National Economy?

At first glance the notion of a national economy would seem to be self-evident. After all, the lion’s share of economic data comes in the form of “national accounts,” which treat the nation as a self-contained economic entity, like a business. And the talk, when it comes to the economy, is always of how the … Continue reading “National Economy?”

Capitalism and the “Modern World System”

World system analysis was first developed in the early 1970s as an alternative to the traditional nation-state-oriented analysis of the global economy. In its initial form (which has since been expanded – even, significantly, to ancient Mesopotamia[1]) the focus was put on the modern world system, as evidenced by the title of the pioneering work … Continue reading “Capitalism and the “Modern World System””

Isaac Newton and the Alchemy of Finance

Western Christendom experienced a sea change in the late 17th century. On one side of that divide was theological dogmatics, scholastic philosophy, the divine right of kings and priests, and, seemingly in their train, wars of religion; on the other side, there was theological indifference, mechanical philosophy, government by consent of the governed, latitudinarian and … Continue reading “Isaac Newton and the Alchemy of Finance”

Honest Money?

“Honest money” is a phrase bandied about as a self-evident truth. As the accompanying graph indicates, its incidence coincides with the heyday of the gold standard. As such, it is the pithy summary of a strongly-held view on the nature of money, which at the time of the gold standard had a highly political charge. … Continue reading “Honest Money?”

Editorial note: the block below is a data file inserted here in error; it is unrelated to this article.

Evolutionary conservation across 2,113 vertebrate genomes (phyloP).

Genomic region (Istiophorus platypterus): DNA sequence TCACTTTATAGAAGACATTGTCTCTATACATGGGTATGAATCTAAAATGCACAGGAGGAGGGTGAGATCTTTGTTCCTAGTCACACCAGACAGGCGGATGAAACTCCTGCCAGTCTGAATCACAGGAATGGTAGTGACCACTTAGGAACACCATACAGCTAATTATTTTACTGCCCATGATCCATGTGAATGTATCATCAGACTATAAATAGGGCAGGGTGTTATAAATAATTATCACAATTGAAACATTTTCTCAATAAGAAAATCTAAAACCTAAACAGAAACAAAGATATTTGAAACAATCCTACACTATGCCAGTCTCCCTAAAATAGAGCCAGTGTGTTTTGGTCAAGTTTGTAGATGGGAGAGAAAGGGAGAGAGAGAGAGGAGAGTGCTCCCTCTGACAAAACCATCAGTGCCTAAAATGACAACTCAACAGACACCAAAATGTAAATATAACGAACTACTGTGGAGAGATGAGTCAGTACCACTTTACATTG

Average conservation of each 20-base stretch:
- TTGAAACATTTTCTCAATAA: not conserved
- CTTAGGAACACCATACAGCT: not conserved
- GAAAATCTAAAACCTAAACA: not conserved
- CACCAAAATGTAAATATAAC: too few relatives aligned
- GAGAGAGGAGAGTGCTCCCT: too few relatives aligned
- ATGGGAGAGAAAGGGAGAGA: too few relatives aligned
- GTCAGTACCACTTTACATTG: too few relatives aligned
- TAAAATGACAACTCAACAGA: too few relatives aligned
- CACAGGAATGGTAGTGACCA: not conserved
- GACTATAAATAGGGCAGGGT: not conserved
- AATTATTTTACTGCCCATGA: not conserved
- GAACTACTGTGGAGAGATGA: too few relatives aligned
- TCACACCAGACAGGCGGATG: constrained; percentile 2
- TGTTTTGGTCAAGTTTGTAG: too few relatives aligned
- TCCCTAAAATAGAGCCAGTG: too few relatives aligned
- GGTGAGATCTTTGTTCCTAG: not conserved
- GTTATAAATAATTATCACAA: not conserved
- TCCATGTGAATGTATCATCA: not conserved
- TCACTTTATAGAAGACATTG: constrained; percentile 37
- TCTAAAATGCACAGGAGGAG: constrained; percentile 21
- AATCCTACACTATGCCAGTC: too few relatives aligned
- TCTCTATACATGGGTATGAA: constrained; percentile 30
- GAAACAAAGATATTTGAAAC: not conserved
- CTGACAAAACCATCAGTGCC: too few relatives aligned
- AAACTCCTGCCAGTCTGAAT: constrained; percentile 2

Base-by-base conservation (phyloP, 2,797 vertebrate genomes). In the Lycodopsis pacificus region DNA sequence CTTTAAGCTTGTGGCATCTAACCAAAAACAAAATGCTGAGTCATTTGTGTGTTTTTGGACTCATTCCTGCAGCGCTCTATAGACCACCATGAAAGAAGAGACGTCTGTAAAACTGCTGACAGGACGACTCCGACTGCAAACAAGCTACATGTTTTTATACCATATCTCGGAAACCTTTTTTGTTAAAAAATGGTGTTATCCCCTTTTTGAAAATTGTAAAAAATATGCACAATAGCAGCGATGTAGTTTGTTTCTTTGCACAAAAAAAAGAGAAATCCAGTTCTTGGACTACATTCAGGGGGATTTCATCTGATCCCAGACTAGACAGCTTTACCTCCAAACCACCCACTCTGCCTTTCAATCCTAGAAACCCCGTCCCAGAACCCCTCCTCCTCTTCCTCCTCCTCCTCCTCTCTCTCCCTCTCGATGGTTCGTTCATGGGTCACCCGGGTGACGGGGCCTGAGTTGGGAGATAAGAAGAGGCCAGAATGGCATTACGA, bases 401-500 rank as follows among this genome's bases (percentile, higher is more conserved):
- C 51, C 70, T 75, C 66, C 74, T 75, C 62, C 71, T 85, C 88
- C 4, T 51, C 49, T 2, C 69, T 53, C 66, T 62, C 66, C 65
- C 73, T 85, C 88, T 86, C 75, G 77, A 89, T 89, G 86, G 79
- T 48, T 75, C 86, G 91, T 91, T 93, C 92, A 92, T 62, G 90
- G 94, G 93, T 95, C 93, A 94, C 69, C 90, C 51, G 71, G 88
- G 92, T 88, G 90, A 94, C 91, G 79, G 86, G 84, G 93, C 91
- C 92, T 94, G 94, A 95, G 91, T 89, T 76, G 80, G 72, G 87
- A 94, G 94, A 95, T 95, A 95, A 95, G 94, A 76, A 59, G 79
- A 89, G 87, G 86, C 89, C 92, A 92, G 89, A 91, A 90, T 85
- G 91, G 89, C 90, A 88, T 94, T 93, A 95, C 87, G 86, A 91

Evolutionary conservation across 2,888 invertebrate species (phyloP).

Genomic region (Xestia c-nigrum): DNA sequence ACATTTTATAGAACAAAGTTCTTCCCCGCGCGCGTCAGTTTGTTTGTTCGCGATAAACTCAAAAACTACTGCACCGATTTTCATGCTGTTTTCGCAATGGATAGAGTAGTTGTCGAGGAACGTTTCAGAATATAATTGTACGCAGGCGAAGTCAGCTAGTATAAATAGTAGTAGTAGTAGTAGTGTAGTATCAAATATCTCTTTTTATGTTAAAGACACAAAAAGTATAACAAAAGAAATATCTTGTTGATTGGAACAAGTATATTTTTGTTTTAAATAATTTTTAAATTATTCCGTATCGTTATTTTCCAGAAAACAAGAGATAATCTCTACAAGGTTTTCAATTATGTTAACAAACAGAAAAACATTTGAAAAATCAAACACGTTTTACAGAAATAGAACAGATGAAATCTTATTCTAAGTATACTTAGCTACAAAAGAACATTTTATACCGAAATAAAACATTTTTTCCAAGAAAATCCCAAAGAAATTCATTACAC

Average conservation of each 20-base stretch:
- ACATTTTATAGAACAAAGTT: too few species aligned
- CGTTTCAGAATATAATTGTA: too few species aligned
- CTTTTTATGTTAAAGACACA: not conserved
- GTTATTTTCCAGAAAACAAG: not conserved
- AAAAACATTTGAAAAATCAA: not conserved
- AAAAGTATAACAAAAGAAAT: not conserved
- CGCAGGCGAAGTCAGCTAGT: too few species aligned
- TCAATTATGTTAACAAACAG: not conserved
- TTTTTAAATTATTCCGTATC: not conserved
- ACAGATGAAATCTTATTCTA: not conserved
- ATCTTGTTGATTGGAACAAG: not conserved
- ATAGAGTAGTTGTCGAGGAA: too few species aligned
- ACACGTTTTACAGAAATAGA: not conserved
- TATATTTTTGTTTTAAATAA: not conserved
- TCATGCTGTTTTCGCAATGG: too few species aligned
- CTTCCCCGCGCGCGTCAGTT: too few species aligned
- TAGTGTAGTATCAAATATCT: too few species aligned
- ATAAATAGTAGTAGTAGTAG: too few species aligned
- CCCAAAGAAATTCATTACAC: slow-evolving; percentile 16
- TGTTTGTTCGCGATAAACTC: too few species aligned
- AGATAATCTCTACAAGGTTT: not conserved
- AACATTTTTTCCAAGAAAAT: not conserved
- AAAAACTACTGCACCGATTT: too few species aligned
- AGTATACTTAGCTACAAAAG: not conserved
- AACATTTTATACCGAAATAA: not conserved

Weighing the Gold Standard

Seeing as how the gold standard is a “money method”[1] by which all exchange value is made dependent upon the weight of a certain substance, viz., gold, it would seem appropriate to “weigh it up” to determine whether or not, “weighed in the balance,” it is “found wanting.” Indeed, weight measurement was the standard of … Continue reading “Weighing the Gold Standard”

Fact and Fiction on Reserve Requirements

In the system we have now, we do use both a reserve restriction and an asset restriction. But, the modern reserve restriction has changed fundamentally, and has nothing to do with the monetarist understanding of reserve restrictions, except in a purely formal sense. In the day of specie convertibility, reserve restriction had a definite functionality. … Continue reading “Fact and Fiction on Reserve Requirements”

Why We Do NOT Have a Fractional-Reserve System

This blog entry is for anyone who believes, as John Tamny here puts it, that “Fractional reserve banking quite simple IS.” Among the many good points Tamny makes in his article, there is the underlying assumption that our system is, in some important sense, a fractional-reserve system. But is this a valid contention? My contention … Continue reading “Why We Do NOT Have a Fractional-Reserve System”

Private Issue of Money — the Root of Our Monetary Problem?

In a comment posted under an article by my friend Jerry Bowyer (Where’s the Hyperinflation?), “ps61penn62prin64” writes that “private currency monetary systems… are doomed to fail the interest of American citizens.” Bowyer’s article discusses the sizeable increase in the money supply generated by the Fed, and how this has — or has not — affected … Continue reading “Private Issue of Money — the Root of Our Monetary Problem?”

Jimmy Stewart Banking versus James Steuart Banking

In his excellent book The New Lombard Street, Perry Mehrling writes of “a world that never was … Jimmy Stewart banking of blessed memory” (p. 117). This is an obvious  reference to one of Jimmy Stewart’s most famous roles: George Bailey in the holiday classic movie It’s a Wonderful Life. In the movie, Bailey is … Continue reading “Jimmy Stewart Banking versus James Steuart Banking”